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      Impact of Cancer Therapy on the Reproductive Axis

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          Abstract

          Cancer therapy includes surgery, chemotherapy and irradiation. Depending on the diagnosis, the location of the neoplasm and the age of the patient, these treatment modalities may be given alone or in combination. All forms of cancer therapy can affect the hypothalamic-pituitary-gonadal axis. The long-term consequences for reproductive function depend on several aspects. The sex of the patient is important, since ovarian and testicular function differ significantly. Sex hormone production in the female is dependent on the presence of germ cells, whereas this is not the case in the male. The sensitivity of germ cells to cancer therapy also differs between the sexes. Moreover, the sensitivity of both the hypothalamic-pituitary axis and the gonads is highly age dependent. With regard to chemotherapy, the possible damage to the gonads is dependent on the total dose and type of agent given. According to current knowledge, the hypothalamic-pituitary axis is not affected by conventional doses of chemotherapy. Radiotherapy has by far the most damaging effect on the reproductive axis, having serious adverse effects on both the hypothalamic-pituitary area as well as on the gonads themselves. The harmful effect of irradiation depends on the total dose of irradiation, the radiation field, as well as the number and size of fractions given. The long-term consequences of recently introduced radiotherapeutic methods such as stereotactic irradiation are not yet known. The present review will focus on the late effects of cancer therapy in children and young adults with acute lymphoblastic leukaemia, non-Hodgkin’s lymphoma, brain tumour, Hodgkin’s lymphoma or Wilms’ tumour, including the adverse effects of bone marrow transplantation.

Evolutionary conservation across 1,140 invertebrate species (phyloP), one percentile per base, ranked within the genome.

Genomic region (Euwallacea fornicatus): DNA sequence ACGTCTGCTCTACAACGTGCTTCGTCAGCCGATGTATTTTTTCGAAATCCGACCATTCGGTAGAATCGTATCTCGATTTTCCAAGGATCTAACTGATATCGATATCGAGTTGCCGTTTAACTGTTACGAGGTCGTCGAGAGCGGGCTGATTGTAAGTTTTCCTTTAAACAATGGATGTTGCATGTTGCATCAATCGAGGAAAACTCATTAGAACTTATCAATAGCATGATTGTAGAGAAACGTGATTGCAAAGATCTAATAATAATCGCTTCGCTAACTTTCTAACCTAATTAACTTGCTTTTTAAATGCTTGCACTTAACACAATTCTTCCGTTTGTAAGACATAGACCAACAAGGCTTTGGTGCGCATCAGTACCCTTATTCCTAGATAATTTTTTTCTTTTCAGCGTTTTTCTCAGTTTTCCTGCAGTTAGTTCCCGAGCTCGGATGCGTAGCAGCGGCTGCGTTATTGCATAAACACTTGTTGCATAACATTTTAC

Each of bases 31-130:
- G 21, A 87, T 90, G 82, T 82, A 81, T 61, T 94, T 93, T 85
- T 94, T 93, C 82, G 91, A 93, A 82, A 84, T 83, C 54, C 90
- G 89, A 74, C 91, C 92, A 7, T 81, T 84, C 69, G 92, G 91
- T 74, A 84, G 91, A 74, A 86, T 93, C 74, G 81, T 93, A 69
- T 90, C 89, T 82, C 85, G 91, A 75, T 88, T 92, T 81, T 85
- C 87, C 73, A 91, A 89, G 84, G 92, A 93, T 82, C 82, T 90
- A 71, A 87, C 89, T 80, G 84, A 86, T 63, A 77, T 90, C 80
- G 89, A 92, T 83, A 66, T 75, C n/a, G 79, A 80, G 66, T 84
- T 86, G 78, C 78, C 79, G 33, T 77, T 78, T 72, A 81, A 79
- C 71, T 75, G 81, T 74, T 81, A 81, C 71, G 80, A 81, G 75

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          Most cited references 19

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          Hypothalamic-pituitary dysfunction after radiation for brain tumors.

          Patients with brain tumors who are treated with radiation frequently have growth hormone deficiency, but other neuroendocrine abnormalities are presumed to be uncommon. We studied endocrine function in 32 patients (age, 6 to 65 years) 2 to 13 years after they had received cranial radiotherapy for brain tumors. The doses of radiation to the hypothalamic-pituitary region ranged from 3960 to 7020 rad (39.6 to 70.2 Gy). Nine patients also received 1800 to 3960 rad (18.0 to 39.6 Gy) to the craniospinal axis. Serum concentrations of thyroid, gonadal, and pituitary hormones were measured at base line and after stimulation. Nine patients (28 percent) had symptoms of thyroid deficiency, and 20 patients (62 percent) had low serum total or free thyroxine or total triiodothyronine concentrations. Of the 23 patients treated only with cranial radiation, 15 (65 percent) had hypothalamic or pituitary hypothyroidism. Of the nine patients who also received spinal (and thus direct thyroid) radiation, three (33 percent) had evidence of primary thyroid injury. Seven of the 10 postpubertal, premenopausal women (70 percent) had oligomenorrhea, and 5 (50 percent) had low serum estradiol concentrations. Three of the 10 men (30 percent) had low serum testosterone concentrations. Overall, 14 of the 23 postpubertal patients (61 percent) had evidence of hypogonadism. Mild hyperprolactinemia was present in 50 percent of the patients. Responses to stimulation with corticotropin-releasing hormone and corticotropin were normal in all patients except one, who had panhypothalamic dysfunction. However, serum 11-deoxycortisol responses to the administration of metyrapone were low in 11 of the 31 patients (35 percent) tested. Three of the 32 patients, (9 percent) had no endocrine abnormalities, 9 (28 percent) had an abnormal result on tests of thyroid, gonadal, prolactin, or adrenal function, 8 (25 percent) had abnormalities in two axes, 8 (25 percent) in three axes, and 4 (12 percent) in all four axes. Cranial radiotherapy in children and adults with brain tumors frequently causes abnormal hypothalamic-pituitary function. The most frequent changes are hypothyroidism and gonadal dysfunction, although subtle abnormalities in adrenal function may also be present.
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            Reproduction post-chemotherapy in young cancer patients.

             Dror Meirow (2000)